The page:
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USMNT facing early Copa América exit after devastating loss to Panama

USMNT facing early Copa América exit after devastating loss to Panama

ATLANTA — Nothing ever comes easy for the U.S. men's national team. After an early red card hurled the American squad into a self-dug hole in Thursday night’s Copa América match, Panama began a relentless attack that culminated in a go-ahead goal with less than 10 minutes remaining to snare a frenzied, chaotic 2-1 victory at Mercedes-Benz Stadium.

The loss means the USMNT now faces an uphill fight to even reach the knockout round, and once again its a challenge of its own making.

“An extremely disappointing result, but the effort was there,” manager Gregg Berhalter said after the game, “and if we put in the same type of effort [next match], in terms of the work effort and the togetherness, we’ll have a shot to beat Uruguay. I know it’s going to be difficult, but we’re going to do our best.”

Chaos seems to follow this team around, and the first half was a spectacle all its own. In the space of about 20 minutes in the first half, fans here saw:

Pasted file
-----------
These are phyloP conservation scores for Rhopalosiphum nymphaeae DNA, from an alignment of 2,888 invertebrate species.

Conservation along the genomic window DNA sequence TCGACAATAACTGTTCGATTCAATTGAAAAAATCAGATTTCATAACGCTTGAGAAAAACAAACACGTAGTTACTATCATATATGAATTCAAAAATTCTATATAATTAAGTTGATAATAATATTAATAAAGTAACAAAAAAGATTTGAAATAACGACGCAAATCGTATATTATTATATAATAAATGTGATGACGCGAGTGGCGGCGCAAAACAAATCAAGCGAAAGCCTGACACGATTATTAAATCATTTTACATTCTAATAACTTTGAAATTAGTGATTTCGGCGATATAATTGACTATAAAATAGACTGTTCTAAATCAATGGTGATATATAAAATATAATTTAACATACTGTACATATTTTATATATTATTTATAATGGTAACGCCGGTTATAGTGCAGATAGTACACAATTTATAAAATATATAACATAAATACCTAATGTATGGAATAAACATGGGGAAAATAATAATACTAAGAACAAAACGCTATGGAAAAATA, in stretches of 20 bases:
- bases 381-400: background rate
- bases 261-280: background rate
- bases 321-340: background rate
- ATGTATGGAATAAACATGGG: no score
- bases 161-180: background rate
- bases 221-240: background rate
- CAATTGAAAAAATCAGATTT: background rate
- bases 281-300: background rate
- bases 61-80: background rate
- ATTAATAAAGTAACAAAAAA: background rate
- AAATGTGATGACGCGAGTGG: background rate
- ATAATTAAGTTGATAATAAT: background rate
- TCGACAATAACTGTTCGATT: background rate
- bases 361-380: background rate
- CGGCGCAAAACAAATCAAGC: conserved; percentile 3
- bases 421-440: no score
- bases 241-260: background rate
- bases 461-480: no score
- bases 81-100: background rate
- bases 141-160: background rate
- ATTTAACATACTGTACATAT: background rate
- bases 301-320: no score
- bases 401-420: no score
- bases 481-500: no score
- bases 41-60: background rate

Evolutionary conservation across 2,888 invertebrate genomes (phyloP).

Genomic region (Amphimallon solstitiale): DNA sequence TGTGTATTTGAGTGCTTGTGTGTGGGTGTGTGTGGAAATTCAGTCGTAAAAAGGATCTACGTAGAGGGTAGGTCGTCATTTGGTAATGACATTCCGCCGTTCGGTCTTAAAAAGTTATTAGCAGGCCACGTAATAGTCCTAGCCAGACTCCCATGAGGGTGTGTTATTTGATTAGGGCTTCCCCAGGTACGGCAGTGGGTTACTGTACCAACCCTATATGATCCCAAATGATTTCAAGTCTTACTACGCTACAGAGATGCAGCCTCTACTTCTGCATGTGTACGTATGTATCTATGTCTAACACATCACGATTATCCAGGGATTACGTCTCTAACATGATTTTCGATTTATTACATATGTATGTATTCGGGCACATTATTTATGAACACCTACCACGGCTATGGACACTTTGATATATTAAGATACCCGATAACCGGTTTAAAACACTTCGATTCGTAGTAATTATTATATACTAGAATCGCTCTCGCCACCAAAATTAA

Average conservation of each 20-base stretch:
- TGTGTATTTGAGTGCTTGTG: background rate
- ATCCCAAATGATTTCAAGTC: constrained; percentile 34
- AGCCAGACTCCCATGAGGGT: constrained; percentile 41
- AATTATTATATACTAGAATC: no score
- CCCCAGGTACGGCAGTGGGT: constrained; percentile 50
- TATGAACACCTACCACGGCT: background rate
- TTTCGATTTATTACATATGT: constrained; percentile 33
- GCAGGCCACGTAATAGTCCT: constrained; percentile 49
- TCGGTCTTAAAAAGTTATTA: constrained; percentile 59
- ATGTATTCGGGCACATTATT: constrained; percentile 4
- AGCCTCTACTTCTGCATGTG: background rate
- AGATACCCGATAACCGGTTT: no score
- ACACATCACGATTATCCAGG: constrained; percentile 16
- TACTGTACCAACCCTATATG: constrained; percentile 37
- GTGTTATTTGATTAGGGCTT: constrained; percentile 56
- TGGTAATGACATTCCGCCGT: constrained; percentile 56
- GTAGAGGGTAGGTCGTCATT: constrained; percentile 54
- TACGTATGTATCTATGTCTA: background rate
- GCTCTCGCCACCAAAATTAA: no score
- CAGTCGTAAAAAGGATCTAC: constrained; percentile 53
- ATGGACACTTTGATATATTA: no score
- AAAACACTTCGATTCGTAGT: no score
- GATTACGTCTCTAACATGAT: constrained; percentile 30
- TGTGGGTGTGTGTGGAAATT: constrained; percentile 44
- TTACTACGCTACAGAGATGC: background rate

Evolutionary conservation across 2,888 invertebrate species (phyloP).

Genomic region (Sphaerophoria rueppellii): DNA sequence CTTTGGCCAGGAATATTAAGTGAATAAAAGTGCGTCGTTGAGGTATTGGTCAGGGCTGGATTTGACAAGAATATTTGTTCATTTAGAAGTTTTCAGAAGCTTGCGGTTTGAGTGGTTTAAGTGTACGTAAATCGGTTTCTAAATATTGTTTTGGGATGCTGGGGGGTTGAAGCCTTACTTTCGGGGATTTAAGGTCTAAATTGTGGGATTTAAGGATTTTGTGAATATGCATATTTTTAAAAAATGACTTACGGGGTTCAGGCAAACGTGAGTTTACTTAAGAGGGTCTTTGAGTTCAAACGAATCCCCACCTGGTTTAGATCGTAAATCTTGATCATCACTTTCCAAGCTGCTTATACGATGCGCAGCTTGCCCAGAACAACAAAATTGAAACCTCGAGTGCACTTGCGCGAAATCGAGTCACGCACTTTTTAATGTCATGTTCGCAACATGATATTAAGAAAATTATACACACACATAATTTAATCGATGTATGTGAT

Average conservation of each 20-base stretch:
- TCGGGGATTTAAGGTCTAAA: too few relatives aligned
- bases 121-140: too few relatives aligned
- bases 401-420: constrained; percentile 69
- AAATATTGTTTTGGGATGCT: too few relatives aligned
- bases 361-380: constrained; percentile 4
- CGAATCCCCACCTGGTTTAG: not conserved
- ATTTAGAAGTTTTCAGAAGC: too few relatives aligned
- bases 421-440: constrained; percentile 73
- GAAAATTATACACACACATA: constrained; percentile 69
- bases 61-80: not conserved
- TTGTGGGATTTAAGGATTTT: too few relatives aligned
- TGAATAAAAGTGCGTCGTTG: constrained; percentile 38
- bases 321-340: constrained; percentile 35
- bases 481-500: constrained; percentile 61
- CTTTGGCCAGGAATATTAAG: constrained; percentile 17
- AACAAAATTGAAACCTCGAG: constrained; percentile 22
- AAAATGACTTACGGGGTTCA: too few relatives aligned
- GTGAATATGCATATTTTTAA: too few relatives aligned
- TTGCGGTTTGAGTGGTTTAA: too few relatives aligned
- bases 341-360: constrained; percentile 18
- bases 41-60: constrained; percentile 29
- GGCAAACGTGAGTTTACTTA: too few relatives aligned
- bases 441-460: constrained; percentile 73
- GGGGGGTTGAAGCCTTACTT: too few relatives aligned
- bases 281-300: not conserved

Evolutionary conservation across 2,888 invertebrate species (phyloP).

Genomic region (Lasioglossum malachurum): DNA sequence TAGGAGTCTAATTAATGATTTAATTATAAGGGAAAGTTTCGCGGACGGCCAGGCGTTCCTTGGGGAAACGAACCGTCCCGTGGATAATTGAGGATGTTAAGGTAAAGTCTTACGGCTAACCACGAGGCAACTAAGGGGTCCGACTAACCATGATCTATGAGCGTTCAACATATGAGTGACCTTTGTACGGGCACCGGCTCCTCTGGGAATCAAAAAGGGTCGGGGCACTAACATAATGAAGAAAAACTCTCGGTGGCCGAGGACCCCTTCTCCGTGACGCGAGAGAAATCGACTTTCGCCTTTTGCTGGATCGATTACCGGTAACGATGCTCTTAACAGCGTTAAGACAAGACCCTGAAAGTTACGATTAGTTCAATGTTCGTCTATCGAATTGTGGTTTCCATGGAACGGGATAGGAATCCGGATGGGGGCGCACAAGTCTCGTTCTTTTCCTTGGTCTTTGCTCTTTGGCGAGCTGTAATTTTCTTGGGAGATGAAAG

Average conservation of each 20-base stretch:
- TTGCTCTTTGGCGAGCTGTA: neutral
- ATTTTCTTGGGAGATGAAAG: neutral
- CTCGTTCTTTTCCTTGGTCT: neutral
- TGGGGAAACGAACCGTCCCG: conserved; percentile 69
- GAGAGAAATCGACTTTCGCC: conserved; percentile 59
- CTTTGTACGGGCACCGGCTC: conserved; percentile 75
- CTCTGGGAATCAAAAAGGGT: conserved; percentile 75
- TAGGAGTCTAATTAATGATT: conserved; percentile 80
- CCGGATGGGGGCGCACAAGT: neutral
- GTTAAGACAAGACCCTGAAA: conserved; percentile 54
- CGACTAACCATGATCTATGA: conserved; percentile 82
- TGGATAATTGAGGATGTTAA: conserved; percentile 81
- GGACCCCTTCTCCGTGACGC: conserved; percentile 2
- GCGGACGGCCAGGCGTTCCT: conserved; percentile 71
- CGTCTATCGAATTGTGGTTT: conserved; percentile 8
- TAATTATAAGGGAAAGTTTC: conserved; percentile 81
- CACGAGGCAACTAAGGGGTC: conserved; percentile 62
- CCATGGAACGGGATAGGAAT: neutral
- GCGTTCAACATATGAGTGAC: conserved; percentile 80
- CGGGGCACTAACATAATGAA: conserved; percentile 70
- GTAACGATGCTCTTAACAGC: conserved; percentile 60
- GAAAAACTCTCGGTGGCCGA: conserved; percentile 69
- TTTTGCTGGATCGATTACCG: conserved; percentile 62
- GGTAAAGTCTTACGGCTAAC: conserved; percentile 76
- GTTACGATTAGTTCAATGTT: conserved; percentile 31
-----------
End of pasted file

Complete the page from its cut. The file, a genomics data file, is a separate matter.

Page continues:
• A brilliant Weston McKennie goal off a deflection … that VAR promptly disallowed.

  • A brutal midair collision where Panama’s César Blackman ran through American keeper Matt Turner, sending Turner spiraling to the turf and landing hard on his shoulder. Blackman was let off with a stern talking-to, and no more.

  • A red card for USMNT’s Tim Weah, who popped Panama’s Roderick Miller in the back of the head away from the ball. That left the United States short-handed, but just minutes later …

  • A magnificent long-distance goal from Folarin Balogun to put the down-a-man United States up 1-0. It was a moment of extreme joy, but it wouldn’t last.

  • An equalizer that Blackman — who had previously pummeled Turner — snuck in with a left-edge strike to equalize the match:

That was enough to get the crowd fully engaged, and hometown boos resonated for the rest of the half as the U.S. team hit the Mercedes-Benz turf and gesticulated, often in vain, for justice. This was soccer at its most CONCACAF-esque: chaotic — a whiplash of emotion and exhilaration and devastation and desperation, at a pace that was unsustainable.

Sure enough, as the second half began, Berhalter established a more defensive-minded, stately pace that conserved energy and preserved a draw.

There were still moments where the USMNT danced along the razor’s edge, like when Cameron Carter-Vickers dove at Jose Fajardo inside the box. Initially ruled a penalty, the call was waved off when replay showed that Fajardo dove after the ball left his foot. Still, it was an unnecessarily risky — and, once again, a potentially catastrophic — move.

Finally, in the 84th minute, Fajardo found the net, hammering home a devastating go-ahead goal from close range:

Minutes later, a late red card to Panama’s Adalberto Carrasquilla for a slide tackle on Christian Pulisic evened the sides at 10 apiece …

… but by then it was far too late for the Americans to mount a comeback.